EDHECInfra to ask Norway to reconsider SWF infra stance – exclusive

The institution believes its data could provide the assurances needed for the $1trn Government Pension Fund Global to invest in infrastructure.

Singapore-based EDHEC Infrastructure Institute will ask Norwegian Minister of Finance Siv Jensen to reconsider the government’s stance and allow the Government Pension Fund Global, the world’s largest sovereign wealth fund, to invest in unlisted infrastructure equity, according to a letter seen by Infrastructure Investor.

In the letter, EDHECInfra recognises the government was right, on the basis of a lack of data and industry practices, to steer the GPFG away from unlisted private equity, but believes its research and indices are a game-changer for the infrastructure asset class. The letter follows an April government decision to prevent the GPFG’s mandate from including private equity.

“Considered in the light of past academic research and industry practices, your proposal not to allow the GPFG to invest in unlisted equity was, we believe, reasonable and justified,” EDHECInfra wrote in its letter.

However, given the evolution of unlisted infrastructure into a more transparent and better benchmarked asset class, “this concern is no longer justified”, EDHECInfra stated.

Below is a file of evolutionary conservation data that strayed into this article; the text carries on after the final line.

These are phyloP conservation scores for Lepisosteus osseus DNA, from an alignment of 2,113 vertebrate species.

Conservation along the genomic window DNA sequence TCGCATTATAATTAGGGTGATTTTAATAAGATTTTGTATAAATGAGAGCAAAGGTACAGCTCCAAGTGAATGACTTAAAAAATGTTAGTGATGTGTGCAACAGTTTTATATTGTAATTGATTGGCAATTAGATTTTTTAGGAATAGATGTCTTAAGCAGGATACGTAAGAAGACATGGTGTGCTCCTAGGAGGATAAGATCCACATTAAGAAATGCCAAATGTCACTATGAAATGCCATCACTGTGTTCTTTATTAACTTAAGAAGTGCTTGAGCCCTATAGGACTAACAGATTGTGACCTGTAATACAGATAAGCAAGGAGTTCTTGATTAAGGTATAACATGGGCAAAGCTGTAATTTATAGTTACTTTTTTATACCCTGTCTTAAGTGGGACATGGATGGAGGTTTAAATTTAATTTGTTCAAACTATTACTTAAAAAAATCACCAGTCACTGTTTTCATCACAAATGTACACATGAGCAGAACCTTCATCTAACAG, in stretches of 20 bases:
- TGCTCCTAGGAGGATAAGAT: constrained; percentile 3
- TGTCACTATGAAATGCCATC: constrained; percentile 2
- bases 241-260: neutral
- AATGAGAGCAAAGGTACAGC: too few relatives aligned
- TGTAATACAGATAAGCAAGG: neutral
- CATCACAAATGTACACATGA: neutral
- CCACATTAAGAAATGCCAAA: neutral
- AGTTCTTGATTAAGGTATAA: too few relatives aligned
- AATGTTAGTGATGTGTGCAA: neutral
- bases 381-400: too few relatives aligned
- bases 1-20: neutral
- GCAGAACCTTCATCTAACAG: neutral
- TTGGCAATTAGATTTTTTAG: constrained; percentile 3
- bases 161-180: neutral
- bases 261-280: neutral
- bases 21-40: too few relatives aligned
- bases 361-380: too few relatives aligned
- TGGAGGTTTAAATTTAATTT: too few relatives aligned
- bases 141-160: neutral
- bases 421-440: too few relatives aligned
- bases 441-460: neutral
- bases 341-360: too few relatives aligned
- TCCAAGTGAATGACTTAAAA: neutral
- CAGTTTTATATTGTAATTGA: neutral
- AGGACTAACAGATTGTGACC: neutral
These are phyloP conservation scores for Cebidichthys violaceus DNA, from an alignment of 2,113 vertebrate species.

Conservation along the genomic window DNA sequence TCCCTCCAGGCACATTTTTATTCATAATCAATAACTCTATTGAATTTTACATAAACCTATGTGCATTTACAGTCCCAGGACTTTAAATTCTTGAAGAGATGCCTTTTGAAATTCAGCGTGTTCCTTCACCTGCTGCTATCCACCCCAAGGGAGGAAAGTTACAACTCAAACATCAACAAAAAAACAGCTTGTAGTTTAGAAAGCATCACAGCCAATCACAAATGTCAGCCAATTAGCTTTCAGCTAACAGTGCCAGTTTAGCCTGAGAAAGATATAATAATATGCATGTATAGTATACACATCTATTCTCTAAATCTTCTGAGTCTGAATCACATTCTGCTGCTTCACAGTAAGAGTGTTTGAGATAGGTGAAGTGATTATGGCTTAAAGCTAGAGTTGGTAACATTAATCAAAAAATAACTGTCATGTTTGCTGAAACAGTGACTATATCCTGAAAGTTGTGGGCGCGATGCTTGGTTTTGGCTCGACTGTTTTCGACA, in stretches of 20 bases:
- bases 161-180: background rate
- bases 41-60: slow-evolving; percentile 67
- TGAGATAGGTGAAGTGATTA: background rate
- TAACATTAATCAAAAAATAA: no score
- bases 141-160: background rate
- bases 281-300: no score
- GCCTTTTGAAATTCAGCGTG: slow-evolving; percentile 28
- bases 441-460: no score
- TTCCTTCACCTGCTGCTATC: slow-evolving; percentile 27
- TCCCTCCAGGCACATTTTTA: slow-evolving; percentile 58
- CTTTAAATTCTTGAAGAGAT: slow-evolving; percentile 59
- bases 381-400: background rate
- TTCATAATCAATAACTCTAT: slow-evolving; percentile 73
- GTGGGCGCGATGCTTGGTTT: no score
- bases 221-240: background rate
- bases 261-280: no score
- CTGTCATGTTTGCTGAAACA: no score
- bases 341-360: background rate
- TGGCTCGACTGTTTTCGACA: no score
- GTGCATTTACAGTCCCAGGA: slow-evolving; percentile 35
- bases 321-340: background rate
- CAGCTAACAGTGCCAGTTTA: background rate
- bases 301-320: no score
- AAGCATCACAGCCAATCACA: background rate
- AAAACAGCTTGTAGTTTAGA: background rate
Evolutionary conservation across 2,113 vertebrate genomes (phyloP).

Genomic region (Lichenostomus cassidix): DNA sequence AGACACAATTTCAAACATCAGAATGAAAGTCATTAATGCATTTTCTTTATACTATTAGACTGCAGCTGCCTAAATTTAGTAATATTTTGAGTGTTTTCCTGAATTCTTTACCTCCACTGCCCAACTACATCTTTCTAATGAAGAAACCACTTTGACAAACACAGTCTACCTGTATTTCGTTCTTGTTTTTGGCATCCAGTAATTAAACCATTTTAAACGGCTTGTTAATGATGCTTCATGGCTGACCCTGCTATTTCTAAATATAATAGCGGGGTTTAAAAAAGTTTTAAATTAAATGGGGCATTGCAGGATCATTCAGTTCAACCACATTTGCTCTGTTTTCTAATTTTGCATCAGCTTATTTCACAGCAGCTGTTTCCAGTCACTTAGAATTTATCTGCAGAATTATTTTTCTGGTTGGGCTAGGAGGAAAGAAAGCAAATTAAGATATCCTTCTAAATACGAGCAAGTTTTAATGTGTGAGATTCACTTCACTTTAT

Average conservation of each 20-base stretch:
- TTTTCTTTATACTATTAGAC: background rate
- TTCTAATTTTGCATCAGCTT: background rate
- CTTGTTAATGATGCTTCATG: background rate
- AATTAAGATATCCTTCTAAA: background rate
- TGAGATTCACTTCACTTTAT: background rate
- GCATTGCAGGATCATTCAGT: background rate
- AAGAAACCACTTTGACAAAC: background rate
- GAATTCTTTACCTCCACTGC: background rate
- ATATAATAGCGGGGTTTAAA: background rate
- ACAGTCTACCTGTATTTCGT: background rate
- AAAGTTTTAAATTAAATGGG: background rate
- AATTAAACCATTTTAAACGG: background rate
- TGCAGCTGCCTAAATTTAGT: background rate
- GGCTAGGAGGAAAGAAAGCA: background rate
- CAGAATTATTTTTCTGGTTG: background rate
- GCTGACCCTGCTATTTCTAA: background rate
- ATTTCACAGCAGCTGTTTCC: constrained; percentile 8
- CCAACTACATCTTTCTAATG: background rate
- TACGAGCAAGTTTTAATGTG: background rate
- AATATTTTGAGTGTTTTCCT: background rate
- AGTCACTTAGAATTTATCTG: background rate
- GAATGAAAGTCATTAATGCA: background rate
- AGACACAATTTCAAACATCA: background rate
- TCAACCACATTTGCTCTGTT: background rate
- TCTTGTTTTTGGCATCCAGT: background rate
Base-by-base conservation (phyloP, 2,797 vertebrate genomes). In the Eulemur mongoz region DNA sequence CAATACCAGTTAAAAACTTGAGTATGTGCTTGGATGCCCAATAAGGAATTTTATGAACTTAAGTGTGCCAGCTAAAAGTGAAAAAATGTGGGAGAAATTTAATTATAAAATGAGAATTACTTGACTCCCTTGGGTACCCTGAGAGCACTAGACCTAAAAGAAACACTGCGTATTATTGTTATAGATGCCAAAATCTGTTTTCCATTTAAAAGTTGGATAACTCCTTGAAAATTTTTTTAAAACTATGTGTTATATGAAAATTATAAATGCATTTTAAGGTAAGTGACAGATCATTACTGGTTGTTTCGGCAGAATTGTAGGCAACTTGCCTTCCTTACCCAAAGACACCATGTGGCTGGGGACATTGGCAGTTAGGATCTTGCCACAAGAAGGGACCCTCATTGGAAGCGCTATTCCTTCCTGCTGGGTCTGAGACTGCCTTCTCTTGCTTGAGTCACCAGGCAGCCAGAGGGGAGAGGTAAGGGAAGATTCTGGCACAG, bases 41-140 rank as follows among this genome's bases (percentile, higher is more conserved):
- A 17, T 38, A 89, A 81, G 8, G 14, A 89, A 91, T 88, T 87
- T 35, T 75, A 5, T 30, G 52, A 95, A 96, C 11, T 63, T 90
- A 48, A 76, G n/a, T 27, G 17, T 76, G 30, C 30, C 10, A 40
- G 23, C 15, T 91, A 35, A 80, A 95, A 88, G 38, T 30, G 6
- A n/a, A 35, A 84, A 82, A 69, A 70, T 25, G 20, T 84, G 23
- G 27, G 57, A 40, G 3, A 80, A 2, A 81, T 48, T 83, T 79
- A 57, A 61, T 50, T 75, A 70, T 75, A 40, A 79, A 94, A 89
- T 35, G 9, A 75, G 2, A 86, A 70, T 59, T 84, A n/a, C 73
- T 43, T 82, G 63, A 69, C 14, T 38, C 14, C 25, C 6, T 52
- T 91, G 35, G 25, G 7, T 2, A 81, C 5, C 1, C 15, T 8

The institution pointed to its work over the past three years compiling what it calls “the largest database of infrastructure investment data in the world”, which it said “will reach global coverage by 2019 and be used to compute full-fledged market benchmarks reflecting the risk-adjusted performance of private infrastructure investments, including in the renewable energy sector”.

The latter is of particular interest to the Norwegian government, which stated in April it was studying the possibility of allowing the GPFG to invest in unlisted renewables infrastructure, provided those investments have “the same transparency, return and risk requirements as apply to other investments in the GPFG”.

EDHECInfra further pointed out that its equity and debt data can help “the private infrastructure asset class […] cease to be opaque and expensive”, arguing that, “with better data and industry practices, unlisted infrastructure investment may offer significant benefits to the fund [GPFG], as long as these benefits can be demonstrated”.

The institution has recently surveyed more than 200 respondents, to establish their preferences for the segmentation of infrastructure.

The  NKr8.1 trillion ($1 trillion; €844.2 billion) GPFG had a 66.6 percent allocation to equity investments, 30.8 percent to fixed income and 2.6 percent to unlisted real estate as at 31 December 2017, according to its website. It achieved a 13.7 percent return for 2017, up 0.7 percent on its benchmark index, according to its latest annual report.